Therefore the ratio of resistances Rf to R1 must be equal to or greater than 2. The frequency of oscillations is given by

f = 1 / 2πRC

#### Example Problem on Wien Bridge Oscillator

Determine the RC values of Wien bridge oscillator circuit for the operation at a frequency of 10 kHz if R = 100 K ohms and R1 = 1 K ohm.

Given that f = 10 kHz, R = 100 K ohms, R1 = 1K ohm.

The frequency of oscillations in Wien bridge oscillator is given as

f = 1 / (2πRC)

Then C = 1 /(2π × 100 × 103 × 10 × 103)

= 0.159 nF

For sustained oscillations, gain must be greater than 3, i.e., A ≥ 3

Then 1 + (Rf / R1) ≥ 3

(Rf / R1) ≥ 2

Rf ≥ 1K Ohm

Therefore R and C values are 0.159 nF and 1K Ohm respectively.

### Transistorized Wien Bridge Oscillator

The figure below shows the transistorized Wien bridge oscillator which uses two stage common emitter transistor amplifier. Each amplifier stage introduces a phase shift of 180 degrees and hence a total 360 degrees phase shift is introduced which is nothing but a zero phase shift condition.

The feedback bridge consists of RC series elements, RC parallel elements, R3 and R4 resistances. The input to the bridge circuit is applied from the collector of transistor T2 through a coupling capacitor.

When the DC source is applied to the circuit, a noise signal is at the base of the transistor T1 is generated due to the movement of charge carriers through transistor and other circuit components. This voltage is amplified with gain A and produce output voltage 180 degrees out of phase with input voltage.

This output voltage is applied as input to second transistor at base terminal of T2. This voltage is multiplied with gain of the T2.

The amplified output of the transistor T2 is 180 degrees out of phase with the output of the T1. This output is feedback to the transistor T1 through the coupling capacitor C. So the oscillations are produced at wide range of frequencies by this positive feedback when Barkhausen conditions are satisfied.

Generally, the Wien bridge in the feedback network incorporates the oscillations at single desired frequency.

The bridge is get balanced at the frequency at which total phase shift is zero.

The output of the two stage transistor acts as an input to the feedback network which is applied between the base and ground.

Feedback voltage,Vf = (Vo × R4) / (R3 + R4)

### Automatic Gain Control in Wien Bridge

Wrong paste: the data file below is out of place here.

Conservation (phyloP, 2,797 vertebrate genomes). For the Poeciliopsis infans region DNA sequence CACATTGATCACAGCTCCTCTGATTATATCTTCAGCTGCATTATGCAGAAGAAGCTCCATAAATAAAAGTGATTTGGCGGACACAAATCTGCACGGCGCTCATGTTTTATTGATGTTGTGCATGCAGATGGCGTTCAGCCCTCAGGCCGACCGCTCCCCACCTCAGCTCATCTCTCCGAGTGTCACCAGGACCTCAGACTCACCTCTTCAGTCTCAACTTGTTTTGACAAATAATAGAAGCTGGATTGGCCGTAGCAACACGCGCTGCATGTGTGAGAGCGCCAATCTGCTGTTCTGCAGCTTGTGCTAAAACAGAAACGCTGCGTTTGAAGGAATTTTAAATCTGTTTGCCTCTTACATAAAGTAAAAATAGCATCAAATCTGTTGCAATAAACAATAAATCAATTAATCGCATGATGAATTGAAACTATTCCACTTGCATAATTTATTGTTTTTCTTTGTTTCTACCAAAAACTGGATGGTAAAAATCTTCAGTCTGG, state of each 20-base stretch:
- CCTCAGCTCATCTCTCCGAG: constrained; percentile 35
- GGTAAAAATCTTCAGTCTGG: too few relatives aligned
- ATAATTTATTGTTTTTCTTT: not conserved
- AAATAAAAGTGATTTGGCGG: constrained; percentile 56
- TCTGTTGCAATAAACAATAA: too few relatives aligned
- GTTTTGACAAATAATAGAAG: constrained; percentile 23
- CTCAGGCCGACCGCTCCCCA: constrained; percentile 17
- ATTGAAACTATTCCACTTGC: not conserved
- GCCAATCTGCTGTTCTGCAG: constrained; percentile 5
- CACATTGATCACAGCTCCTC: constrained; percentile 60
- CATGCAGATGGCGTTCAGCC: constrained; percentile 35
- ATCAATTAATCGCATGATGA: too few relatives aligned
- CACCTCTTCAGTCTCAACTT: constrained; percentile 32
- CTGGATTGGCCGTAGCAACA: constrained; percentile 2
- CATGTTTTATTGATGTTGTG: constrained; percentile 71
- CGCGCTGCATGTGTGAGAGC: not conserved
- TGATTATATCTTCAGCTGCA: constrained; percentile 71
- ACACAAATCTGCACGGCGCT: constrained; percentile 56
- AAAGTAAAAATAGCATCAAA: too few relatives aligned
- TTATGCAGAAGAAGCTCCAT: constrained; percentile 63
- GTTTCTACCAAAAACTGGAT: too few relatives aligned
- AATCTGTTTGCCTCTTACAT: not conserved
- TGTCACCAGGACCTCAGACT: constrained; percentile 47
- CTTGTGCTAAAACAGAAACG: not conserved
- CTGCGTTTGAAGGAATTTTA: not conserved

The gain must be of self adjusting for achieving stability for feedback oscillators. This is a form of Automatic Gain Control (AGC). This can be achieved by simply placing a zener diode in parallel with resistor R3 in feedback network. When the output signal reaches to the zener breakdown voltage, zener diode conducts which in turn causes to short out resistance R3.

This decreases the amplifier gain to 3 and hence sustained oscillations produced by the result of total loop gain 1. Although this method of automatic gain control is simple but it suffers from the non-linearity of the zener diode so the sinusoidal wave get distorted.

Another method of controlling the gain is the use of a JFET as a voltage controlled resistance in a negative feedback path. As compared with the zener diode method, this method of gain control produces a stable sinusoidal waveform. A JFET operates in ohmic region with small or zero Vos.

Therefore the drain –source resistance increases with increase of gate voltage. Thus the automatic gain control is achieved by this voltage control resistance when the JFET is placed in negative feedback loop.

The above figure illustrates the automatic gain control of JFET stabilized Wien bridge oscillator. In this circuit, the amplifier gain is controlled by the components Rf, R3 and Q1. Depends on the gate voltage, the drain-source resistance is varied. This resistance is minimum with gate zero volts. At this, the loop gain will be more than 1.

As the output voltage increases rapidly, negative output signal forward bias the diode and hence capacitor charges to a negative voltage. This charging voltage increases the resistance of the JFET between the drain and source which further leads to reduce the amplifier gain.

By selecting the proper values of feedback components, the loop gain can be stabilized at desired level.

### Advantages

- Because of the usage of two stage amplifier, the overall gain of this oscillator is high.
- By varying the values of C1 and C2 or with use of variable resistors, the frequency of oscillations can be varied.
- It produces a very good sine wave with less distortion
- The frequency stability is good
- Due to the absence of inductors, no interference occurs from external magnetic fields.

### Disadvantages

- More number of components is needed for two stage amplifier type of Wien bridge oscillators.
- Very high frequencies cannot be generated.

Monsij says

For the example under Wien-Bridge using Op-Amp , it think Rf >=2K Ohm